Re-examining the efficacy of β-blockers for the treatment of hypertension: a meta-analysis

Khan, Nadia; McAlister, Finlay A.
June 2006
CMAJ: Canadian Medical Association Journal;6/6/2006, Vol. 174 Issue 12, p1737
Academic Journal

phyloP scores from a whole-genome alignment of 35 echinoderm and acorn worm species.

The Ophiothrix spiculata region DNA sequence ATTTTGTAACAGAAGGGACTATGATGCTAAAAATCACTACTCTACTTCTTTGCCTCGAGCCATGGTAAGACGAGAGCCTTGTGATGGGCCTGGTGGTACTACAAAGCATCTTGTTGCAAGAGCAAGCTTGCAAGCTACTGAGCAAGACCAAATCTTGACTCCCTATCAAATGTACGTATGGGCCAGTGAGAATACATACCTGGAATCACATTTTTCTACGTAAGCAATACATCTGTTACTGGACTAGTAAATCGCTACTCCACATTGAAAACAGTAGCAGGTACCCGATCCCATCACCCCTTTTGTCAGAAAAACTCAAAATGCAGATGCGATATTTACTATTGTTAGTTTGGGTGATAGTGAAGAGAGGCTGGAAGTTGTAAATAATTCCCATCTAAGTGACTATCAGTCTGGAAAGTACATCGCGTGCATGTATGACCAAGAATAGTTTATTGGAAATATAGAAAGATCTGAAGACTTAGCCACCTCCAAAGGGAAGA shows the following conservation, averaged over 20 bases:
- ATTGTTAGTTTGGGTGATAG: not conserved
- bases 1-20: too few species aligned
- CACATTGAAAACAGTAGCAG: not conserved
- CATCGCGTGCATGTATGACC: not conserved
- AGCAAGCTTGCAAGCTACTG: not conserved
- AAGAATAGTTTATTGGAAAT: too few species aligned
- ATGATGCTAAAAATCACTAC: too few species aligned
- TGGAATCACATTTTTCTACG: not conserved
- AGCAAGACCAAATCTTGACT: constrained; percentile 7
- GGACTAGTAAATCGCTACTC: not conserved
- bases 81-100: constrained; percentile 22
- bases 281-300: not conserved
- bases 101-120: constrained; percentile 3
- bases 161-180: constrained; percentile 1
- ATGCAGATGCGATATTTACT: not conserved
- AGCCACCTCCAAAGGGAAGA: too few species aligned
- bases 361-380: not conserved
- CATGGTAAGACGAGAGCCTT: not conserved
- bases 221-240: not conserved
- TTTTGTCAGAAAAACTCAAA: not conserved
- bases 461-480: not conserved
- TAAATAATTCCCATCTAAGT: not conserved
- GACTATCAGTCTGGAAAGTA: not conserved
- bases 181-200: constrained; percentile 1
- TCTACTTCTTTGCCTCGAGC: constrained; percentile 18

Background: In a recently published meta-analysis, investigators asserted that β-blockers should not be used to treat hypertension. Because the pathophysiology of hypertension differs in older and younger patients, we designed this metaanalysis to clarify the efficacy of β-blockers in different age groups. The primary outcome was a composite of stroke, myocardial infarction and death. Methods: We identified randomized controlled trials that evaluated the efficacy of β-blockers as first-line therapy for hypertension in preventing major cardiovascular outcomes. Both authors independently evaluated the eligibility of all trials. Trials enrolling older (mean age at baseline ≥ 60 years) patients were separated from those enrolling younger (mean age < 60 years) patients. Data were pooled using a random effects model. Results: Our analysis incorporated data from 145 811 participants in 21 hypertension trials. In placebo-controlled trials, β-blockers reduced major cardiovascular outcomes in younger patients (risk ratio [RR] 0.86, 95% confidence interval [CI] 0.74-0.99, based on 794 events in 19 414 patients) but not in older patients (RR 0.89, 95% CI 0.75-1.05, based on 1115 events in 8019 patients). In active comparator trials, β-blockers demonstrated similar efficacy to other antihypertensive agents in younger patients (1515 events in 30 412 patients, RR 0.97, 95% CI 0.88-1.07) but not in older patients (7405 events in 79 775 patients, RR 1.06, 95% CI 1.01-1.10), with the excess risk being particularly marked for strokes (RR 1.18, 95% CI 1.07-1.30). Interpretation: β-blockers should not be considered firstline therapy for older hypertensive patients without another indication for these agents; however, in younger patients β-blockers are associated with a significant reduction in cardiovascular morbidity and mortality.


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